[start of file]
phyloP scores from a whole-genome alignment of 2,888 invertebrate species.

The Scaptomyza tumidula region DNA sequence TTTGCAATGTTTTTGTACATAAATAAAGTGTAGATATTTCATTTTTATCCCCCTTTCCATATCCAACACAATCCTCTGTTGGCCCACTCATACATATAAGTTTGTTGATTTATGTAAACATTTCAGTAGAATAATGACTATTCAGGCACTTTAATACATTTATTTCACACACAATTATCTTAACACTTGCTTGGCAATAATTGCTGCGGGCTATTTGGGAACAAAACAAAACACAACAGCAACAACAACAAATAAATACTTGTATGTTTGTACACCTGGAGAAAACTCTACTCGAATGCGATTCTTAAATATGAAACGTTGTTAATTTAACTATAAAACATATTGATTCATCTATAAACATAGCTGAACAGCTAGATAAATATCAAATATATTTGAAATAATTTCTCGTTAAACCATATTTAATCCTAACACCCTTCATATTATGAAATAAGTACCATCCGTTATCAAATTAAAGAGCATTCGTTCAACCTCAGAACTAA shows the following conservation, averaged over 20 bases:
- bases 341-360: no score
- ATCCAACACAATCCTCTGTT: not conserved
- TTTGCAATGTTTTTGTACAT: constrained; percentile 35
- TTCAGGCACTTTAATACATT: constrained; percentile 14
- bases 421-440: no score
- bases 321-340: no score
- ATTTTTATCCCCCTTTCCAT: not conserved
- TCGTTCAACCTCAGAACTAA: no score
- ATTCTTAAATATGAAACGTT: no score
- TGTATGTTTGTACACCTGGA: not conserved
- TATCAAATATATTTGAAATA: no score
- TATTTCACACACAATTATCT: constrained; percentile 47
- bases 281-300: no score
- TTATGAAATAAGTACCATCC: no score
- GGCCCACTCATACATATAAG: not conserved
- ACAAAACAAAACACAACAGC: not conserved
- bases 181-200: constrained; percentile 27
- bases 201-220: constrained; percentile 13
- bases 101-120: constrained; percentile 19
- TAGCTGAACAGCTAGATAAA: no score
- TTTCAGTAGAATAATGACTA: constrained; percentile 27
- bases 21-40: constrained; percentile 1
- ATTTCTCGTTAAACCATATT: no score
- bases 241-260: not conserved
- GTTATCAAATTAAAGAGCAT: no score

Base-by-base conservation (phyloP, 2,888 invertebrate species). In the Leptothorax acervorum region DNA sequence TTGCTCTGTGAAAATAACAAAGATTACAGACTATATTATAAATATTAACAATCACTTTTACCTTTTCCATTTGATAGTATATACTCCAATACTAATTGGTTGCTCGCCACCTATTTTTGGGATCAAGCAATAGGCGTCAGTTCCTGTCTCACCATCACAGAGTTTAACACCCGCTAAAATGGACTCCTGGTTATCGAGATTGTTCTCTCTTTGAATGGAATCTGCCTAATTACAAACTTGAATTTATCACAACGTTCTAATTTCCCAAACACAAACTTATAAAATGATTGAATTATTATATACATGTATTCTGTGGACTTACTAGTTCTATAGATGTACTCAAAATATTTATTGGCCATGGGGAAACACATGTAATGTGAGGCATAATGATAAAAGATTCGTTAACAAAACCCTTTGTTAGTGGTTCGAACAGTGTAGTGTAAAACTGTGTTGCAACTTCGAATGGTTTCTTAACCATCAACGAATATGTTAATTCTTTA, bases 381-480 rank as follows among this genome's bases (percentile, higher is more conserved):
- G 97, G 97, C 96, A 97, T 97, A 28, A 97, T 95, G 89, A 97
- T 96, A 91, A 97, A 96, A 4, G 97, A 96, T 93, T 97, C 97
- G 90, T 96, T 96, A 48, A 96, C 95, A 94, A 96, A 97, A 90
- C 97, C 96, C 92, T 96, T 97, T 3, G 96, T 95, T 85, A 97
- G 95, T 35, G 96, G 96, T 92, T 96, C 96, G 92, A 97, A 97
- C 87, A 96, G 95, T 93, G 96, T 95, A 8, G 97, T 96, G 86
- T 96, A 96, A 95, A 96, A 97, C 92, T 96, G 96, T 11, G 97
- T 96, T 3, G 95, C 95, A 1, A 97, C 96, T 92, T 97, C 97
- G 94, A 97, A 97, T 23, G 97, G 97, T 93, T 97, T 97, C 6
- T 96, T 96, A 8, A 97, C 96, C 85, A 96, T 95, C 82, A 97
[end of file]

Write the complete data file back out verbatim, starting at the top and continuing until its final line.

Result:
phyloP scores from a whole-genome alignment of 2,888 invertebrate species.

The Scaptomyza tumidula region DNA sequence TTTGCAATGTTTTTGTACATAAATAAAGTGTAGATATTTCATTTTTATCCCCCTTTCCATATCCAACACAATCCTCTGTTGGCCCACTCATACATATAAGTTTGTTGATTTATGTAAACATTTCAGTAGAATAATGACTATTCAGGCACTTTAATACATTTATTTCACACACAATTATCTTAACACTTGCTTGGCAATAATTGCTGCGGGCTATTTGGGAACAAAACAAAACACAACAGCAACAACAACAAATAAATACTTGTATGTTTGTACACCTGGAGAAAACTCTACTCGAATGCGATTCTTAAATATGAAACGTTGTTAATTTAACTATAAAACATATTGATTCATCTATAAACATAGCTGAACAGCTAGATAAATATCAAATATATTTGAAATAATTTCTCGTTAAACCATATTTAATCCTAACACCCTTCATATTATGAAATAAGTACCATCCGTTATCAAATTAAAGAGCATTCGTTCAACCTCAGAACTAA shows the following conservation, averaged over 20 bases:
- bases 341-360: no score
- ATCCAACACAATCCTCTGTT: not conserved
- TTTGCAATGTTTTTGTACAT: constrained; percentile 35
- TTCAGGCACTTTAATACATT: constrained; percentile 14
- bases 421-440: no score
- bases 321-340: no score
- ATTTTTATCCCCCTTTCCAT: not conserved
- TCGTTCAACCTCAGAACTAA: no score
- ATTCTTAAATATGAAACGTT: no score
- TGTATGTTTGTACACCTGGA: not conserved
- TATCAAATATATTTGAAATA: no score
- TATTTCACACACAATTATCT: constrained; percentile 47
- bases 281-300: no score
- TTATGAAATAAGTACCATCC: no score
- GGCCCACTCATACATATAAG: not conserved
- ACAAAACAAAACACAACAGC: not conserved
- bases 181-200: constrained; percentile 27
- bases 201-220: constrained; percentile 13
- bases 101-120: constrained; percentile 19
- TAGCTGAACAGCTAGATAAA: no score
- TTTCAGTAGAATAATGACTA: constrained; percentile 27
- bases 21-40: constrained; percentile 1
- ATTTCTCGTTAAACCATATT: no score
- bases 241-260: not conserved
- GTTATCAAATTAAAGAGCAT: no score

Base-by-base conservation (phyloP, 2,888 invertebrate species). In the Leptothorax acervorum region DNA sequence TTGCTCTGTGAAAATAACAAAGATTACAGACTATATTATAAATATTAACAATCACTTTTACCTTTTCCATTTGATAGTATATACTCCAATACTAATTGGTTGCTCGCCACCTATTTTTGGGATCAAGCAATAGGCGTCAGTTCCTGTCTCACCATCACAGAGTTTAACACCCGCTAAAATGGACTCCTGGTTATCGAGATTGTTCTCTCTTTGAATGGAATCTGCCTAATTACAAACTTGAATTTATCACAACGTTCTAATTTCCCAAACACAAACTTATAAAATGATTGAATTATTATATACATGTATTCTGTGGACTTACTAGTTCTATAGATGTACTCAAAATATTTATTGGCCATGGGGAAACACATGTAATGTGAGGCATAATGATAAAAGATTCGTTAACAAAACCCTTTGTTAGTGGTTCGAACAGTGTAGTGTAAAACTGTGTTGCAACTTCGAATGGTTTCTTAACCATCAACGAATATGTTAATTCTTTA, bases 381-480 rank as follows among this genome's bases (percentile, higher is more conserved):
- G 97, G 97, C 96, A 97, T 97, A 28, A 97, T 95, G 89, A 97
- T 96, A 91, A 97, A 96, A 4, G 97, A 96, T 93, T 97, C 97
- G 90, T 96, T 96, A 48, A 96, C 95, A 94, A 96, A 97, A 90
- C 97, C 96, C 92, T 96, T 97, T 3, G 96, T 95, T 85, A 97
- G 95, T 35, G 96, G 96, T 92, T 96, C 96, G 92, A 97, A 97
- C 87, A 96, G 95, T 93, G 96, T 95, A 8, G 97, T 96, G 86
- T 96, A 96, A 95, A 96, A 97, C 92, T 96, G 96, T 11, G 97
- T 96, T 3, G 95, C 95, A 1, A 97, C 96, T 92, T 97, C 97
- G 94, A 97, A 97, T 23, G 97, G 97, T 93, T 97, T 97, C 6
- T 96, T 96, A 8, A 97, C 96, C 85, A 96, T 95, C 82, A 97